We’re hearing a lot these days about raising the minimum wage.
President Obama talked about it in his State of the Union address last month. Sea Tac voters approved a $15-an-hour base wage last fall. And there’s a push now to adopt the same in Seattle. Even in Idaho, there’s a minimum wage campaign afoot.
It turns out this is no accident - it's part of a national effort to put the issue before politicians and voters.
It’s been more than two years since the Occupy Wall Street movement grabbed headlines. In Washington, protestors set up camp near the state Capitol and disrupted the legislature chanting, “We are the 99 percent.”
For a couple of months, the occupiers were part of the scene in Olympia. Then riot-gear-clad Washington state troopers swept into their tent city and sent them packing.
The occupiers mostly went quietly into that morning. But they had left their imprint. In Olympia, and across the nation, “99 percent” was now shorthand for income inequality.
But David Rolf of the Service Employees International Union says there was something missing: "Occupy didn’t have a long term theory of how to make change and it didn’t have very crisp demands."
Rolf says that started to change about a year after the occupiers were chased out.
In November 2012, his union – SEIU – was involved in organizing a fast food workers strike in New York. Their demand: a $15 per hour wage. In May 2013, SEIU helped organize a similar action in Seattle.
Fast food workers would again walk out nationally in August 2013.
Rolf believes these strikes were the catalyst for the current push for higher minimum wages.
"The momentum is clearly towards a broad movement in this country to address income inequality and a low hanging piece of fruit in that struggle is the demand to increase wages," he says.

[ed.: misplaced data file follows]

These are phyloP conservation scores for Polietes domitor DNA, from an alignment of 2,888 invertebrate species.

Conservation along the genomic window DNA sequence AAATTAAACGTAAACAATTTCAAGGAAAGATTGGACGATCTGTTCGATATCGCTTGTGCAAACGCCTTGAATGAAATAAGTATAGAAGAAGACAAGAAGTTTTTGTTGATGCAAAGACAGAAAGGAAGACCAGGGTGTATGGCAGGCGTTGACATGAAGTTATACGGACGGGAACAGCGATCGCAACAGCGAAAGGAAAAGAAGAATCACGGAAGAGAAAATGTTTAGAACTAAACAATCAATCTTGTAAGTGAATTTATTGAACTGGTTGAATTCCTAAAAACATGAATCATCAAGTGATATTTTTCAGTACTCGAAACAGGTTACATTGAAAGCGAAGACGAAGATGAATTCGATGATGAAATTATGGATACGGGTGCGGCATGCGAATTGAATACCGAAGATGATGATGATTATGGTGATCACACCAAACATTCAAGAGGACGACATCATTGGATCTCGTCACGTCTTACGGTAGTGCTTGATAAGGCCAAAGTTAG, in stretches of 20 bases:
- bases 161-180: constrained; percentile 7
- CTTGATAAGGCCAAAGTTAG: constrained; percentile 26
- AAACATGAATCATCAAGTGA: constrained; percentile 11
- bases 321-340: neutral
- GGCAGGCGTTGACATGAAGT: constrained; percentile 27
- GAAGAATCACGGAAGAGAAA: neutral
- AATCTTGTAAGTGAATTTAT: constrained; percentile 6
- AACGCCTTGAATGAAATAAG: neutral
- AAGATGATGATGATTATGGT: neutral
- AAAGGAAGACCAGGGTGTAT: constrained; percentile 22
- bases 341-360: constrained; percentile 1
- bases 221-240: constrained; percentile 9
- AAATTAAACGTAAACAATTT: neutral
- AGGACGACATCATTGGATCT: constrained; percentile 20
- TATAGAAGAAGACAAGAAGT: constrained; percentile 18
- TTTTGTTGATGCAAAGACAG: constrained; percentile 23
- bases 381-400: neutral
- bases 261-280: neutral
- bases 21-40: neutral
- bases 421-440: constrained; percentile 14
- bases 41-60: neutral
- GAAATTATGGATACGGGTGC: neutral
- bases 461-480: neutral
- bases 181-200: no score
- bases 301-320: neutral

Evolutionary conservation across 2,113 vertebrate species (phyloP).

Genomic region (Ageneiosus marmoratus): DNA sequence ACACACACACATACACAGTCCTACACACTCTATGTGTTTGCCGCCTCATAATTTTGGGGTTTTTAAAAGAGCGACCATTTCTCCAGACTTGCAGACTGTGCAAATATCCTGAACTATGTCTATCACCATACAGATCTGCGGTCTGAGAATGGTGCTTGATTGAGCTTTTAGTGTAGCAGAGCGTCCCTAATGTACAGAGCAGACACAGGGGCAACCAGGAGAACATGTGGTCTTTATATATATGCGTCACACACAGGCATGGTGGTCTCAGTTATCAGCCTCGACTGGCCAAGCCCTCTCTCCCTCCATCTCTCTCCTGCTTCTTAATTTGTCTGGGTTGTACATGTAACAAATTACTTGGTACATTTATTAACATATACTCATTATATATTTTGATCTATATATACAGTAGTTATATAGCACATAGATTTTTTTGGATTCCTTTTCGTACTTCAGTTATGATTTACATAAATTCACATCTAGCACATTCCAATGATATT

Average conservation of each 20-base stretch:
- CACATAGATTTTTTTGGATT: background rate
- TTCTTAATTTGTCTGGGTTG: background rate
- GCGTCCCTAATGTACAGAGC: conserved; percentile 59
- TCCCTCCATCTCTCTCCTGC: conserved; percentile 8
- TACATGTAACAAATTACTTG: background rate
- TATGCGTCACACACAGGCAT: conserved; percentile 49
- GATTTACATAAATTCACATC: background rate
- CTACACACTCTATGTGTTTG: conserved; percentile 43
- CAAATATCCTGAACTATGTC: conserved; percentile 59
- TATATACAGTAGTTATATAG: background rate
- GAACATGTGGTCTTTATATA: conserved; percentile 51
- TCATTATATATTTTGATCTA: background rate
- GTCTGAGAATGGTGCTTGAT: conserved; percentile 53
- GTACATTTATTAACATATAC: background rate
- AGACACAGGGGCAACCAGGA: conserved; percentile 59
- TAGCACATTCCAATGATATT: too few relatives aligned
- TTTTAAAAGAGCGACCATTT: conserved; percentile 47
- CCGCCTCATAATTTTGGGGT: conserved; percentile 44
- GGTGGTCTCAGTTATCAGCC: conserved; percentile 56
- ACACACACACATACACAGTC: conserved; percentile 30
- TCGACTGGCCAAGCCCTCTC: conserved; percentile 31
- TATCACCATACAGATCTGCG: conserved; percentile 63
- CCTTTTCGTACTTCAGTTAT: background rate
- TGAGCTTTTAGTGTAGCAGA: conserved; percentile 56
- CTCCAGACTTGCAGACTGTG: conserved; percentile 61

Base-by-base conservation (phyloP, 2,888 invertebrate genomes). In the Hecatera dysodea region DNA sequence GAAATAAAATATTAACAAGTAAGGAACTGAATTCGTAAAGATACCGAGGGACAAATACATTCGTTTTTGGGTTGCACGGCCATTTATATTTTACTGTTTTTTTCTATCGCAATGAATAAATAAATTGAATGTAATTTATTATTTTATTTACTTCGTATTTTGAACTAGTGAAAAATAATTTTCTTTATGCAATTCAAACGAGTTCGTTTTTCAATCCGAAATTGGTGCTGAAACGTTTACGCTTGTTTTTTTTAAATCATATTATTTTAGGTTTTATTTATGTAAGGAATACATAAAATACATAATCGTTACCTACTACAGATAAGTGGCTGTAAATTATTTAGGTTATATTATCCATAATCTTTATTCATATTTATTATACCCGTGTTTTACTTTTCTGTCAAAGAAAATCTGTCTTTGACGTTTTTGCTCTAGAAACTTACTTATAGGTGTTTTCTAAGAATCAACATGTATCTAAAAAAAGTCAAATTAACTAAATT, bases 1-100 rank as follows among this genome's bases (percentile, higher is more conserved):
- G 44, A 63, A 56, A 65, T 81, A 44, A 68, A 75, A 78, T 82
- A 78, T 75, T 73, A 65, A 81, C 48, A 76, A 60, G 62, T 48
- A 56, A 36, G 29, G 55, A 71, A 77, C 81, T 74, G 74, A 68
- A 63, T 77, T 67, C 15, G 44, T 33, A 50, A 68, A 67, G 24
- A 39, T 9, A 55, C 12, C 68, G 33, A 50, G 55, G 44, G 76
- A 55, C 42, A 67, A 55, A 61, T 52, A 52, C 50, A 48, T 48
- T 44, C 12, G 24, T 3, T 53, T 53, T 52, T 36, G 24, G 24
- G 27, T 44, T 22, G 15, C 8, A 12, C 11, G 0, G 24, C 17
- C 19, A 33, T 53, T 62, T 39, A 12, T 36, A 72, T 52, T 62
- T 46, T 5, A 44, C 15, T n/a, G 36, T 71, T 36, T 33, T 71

Suddenly, 2014 seems like the year of the minimum wage.
Here's President Obama in his State of the Union: "a fair wage of at least $10.10 an hour."
And Washington Governor Jay Inslee in his State of the State: "a statewide increase in the minimum wage."
In the city of Seattle, the political battle is less whether to raise the base wage, but by how much and how quickly. Newly elected Mayor Ed Murray has appointed a task force to examine the issue.
This year, minimum wage measures have been introduced or are in play in some 30 state capitols across the nation.
Leslie McCall, an expert on income inequality at Northwestern University, is not surprised the left has seized upon the minimum wage.
"You know it’s a long standing policy that we actually have in place already," McCall says.
And it polls well. McCall says historically the minimum wage becomes an issue during economic recoveries when not everyone is bouncing back.
"To me it seems quite consistent with the past," McCall says. "Not something that’s sort of drummed up. But that is a genuine reflection of frustrations and frustrated expectations about economic growth."
There’s another professor who views this minimum wage movement very differently. Matt Manweller teaches political science and economics at Central Washington University. He’s also a Republican state lawmaker.
"It’s in no way a coincidence that President Barack Obama makes minimum wage an issue, then Gov. Inslee makes it an issue, and then Mayor Ed Murray makes it an issue," he says.
Manweller believes it’s part of a coordinated campaign. Personally, he opposes raising the minimum wage. But he views the issue as more populist than liberal.
"If the economy rebounds then I think it will take the wind out of the sails," Manweller says. "If it continues to stagnate, then populist messages will continue to resonate.”
SEIU is there to make sure they do.
Democratic Washington state Rep. Jessyn Farrell recalls a conversation she had last fall with an SEIU lobbyist.
"We were just kind of off to the side but saying, 'This was a really exciting vote,'" she says, talking about the vote in the city of Sea Tac to raise the minimum wage to $15 an hour. "This was so exciting that the momentum around this campaign of fast food workers has caught on fire. Should we consider doing this?"
"Doing this" meant introduce a bill in the legislature to raise Washington’s minimum wage – already the highest in the nation. The answer was yes.
Last month, Farrell announced House Bill 2623, a proposal to boost Washington’s base wage to $12 an hour by 2017.
Her proposal appears to have already stalled. Turns out some of her fellow Democrats are wary.
But SEIU and other advocates for low wage workers say the issue isn’t going away. There’s already talk of an initiative to the people.